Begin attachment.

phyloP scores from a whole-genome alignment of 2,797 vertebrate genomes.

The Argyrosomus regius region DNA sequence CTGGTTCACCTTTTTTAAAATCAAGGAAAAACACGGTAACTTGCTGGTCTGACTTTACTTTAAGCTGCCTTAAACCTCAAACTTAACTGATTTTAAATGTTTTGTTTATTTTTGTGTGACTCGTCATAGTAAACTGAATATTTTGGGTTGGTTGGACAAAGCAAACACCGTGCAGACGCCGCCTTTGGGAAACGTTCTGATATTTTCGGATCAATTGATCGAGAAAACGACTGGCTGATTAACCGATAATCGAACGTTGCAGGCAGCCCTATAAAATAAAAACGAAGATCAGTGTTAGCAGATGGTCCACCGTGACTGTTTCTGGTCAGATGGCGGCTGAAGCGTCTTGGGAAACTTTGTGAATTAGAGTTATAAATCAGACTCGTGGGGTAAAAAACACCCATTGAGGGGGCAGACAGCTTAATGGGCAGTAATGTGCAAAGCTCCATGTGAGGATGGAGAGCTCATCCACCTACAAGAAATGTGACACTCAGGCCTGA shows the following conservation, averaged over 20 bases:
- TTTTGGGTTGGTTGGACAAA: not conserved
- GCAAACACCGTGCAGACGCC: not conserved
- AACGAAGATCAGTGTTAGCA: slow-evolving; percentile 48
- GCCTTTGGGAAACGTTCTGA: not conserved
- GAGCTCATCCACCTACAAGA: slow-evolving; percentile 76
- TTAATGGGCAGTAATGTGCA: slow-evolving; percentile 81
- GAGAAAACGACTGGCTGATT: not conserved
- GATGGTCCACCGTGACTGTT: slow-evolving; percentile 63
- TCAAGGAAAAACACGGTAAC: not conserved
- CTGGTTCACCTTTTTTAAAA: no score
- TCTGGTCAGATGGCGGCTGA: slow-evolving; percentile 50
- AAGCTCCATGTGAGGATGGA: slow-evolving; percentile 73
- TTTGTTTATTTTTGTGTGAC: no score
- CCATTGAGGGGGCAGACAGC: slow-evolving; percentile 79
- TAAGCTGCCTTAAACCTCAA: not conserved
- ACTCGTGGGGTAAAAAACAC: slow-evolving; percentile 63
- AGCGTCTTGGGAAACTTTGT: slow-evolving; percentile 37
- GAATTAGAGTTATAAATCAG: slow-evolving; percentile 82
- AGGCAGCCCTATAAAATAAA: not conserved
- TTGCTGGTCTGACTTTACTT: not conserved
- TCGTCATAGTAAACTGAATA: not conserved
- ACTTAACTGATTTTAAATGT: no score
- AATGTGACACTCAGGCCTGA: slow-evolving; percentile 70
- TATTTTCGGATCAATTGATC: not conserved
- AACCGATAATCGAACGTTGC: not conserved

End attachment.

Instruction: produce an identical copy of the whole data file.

phyloP scores from a whole-genome alignment of 2,797 vertebrate genomes.

The Argyrosomus regius region DNA sequence CTGGTTCACCTTTTTTAAAATCAAGGAAAAACACGGTAACTTGCTGGTCTGACTTTACTTTAAGCTGCCTTAAACCTCAAACTTAACTGATTTTAAATGTTTTGTTTATTTTTGTGTGACTCGTCATAGTAAACTGAATATTTTGGGTTGGTTGGACAAAGCAAACACCGTGCAGACGCCGCCTTTGGGAAACGTTCTGATATTTTCGGATCAATTGATCGAGAAAACGACTGGCTGATTAACCGATAATCGAACGTTGCAGGCAGCCCTATAAAATAAAAACGAAGATCAGTGTTAGCAGATGGTCCACCGTGACTGTTTCTGGTCAGATGGCGGCTGAAGCGTCTTGGGAAACTTTGTGAATTAGAGTTATAAATCAGACTCGTGGGGTAAAAAACACCCATTGAGGGGGCAGACAGCTTAATGGGCAGTAATGTGCAAAGCTCCATGTGAGGATGGAGAGCTCATCCACCTACAAGAAATGTGACACTCAGGCCTGA shows the following conservation, averaged over 20 bases:
- TTTTGGGTTGGTTGGACAAA: not conserved
- GCAAACACCGTGCAGACGCC: not conserved
- AACGAAGATCAGTGTTAGCA: slow-evolving; percentile 48
- GCCTTTGGGAAACGTTCTGA: not conserved
- GAGCTCATCCACCTACAAGA: slow-evolving; percentile 76
- TTAATGGGCAGTAATGTGCA: slow-evolving; percentile 81
- GAGAAAACGACTGGCTGATT: not conserved
- GATGGTCCACCGTGACTGTT: slow-evolving; percentile 63
- TCAAGGAAAAACACGGTAAC: not conserved
- CTGGTTCACCTTTTTTAAAA: no score
- TCTGGTCAGATGGCGGCTGA: slow-evolving; percentile 50
- AAGCTCCATGTGAGGATGGA: slow-evolving; percentile 73
- TTTGTTTATTTTTGTGTGAC: no score
- CCATTGAGGGGGCAGACAGC: slow-evolving; percentile 79
- TAAGCTGCCTTAAACCTCAA: not conserved
- ACTCGTGGGGTAAAAAACAC: slow-evolving; percentile 63
- AGCGTCTTGGGAAACTTTGT: slow-evolving; percentile 37
- GAATTAGAGTTATAAATCAG: slow-evolving; percentile 82
- AGGCAGCCCTATAAAATAAA: not conserved
- TTGCTGGTCTGACTTTACTT: not conserved
- TCGTCATAGTAAACTGAATA: not conserved
- ACTTAACTGATTTTAAATGT: no score
- AATGTGACACTCAGGCCTGA: slow-evolving; percentile 70
- TATTTTCGGATCAATTGATC: not conserved
- AACCGATAATCGAACGTTGC: not conserved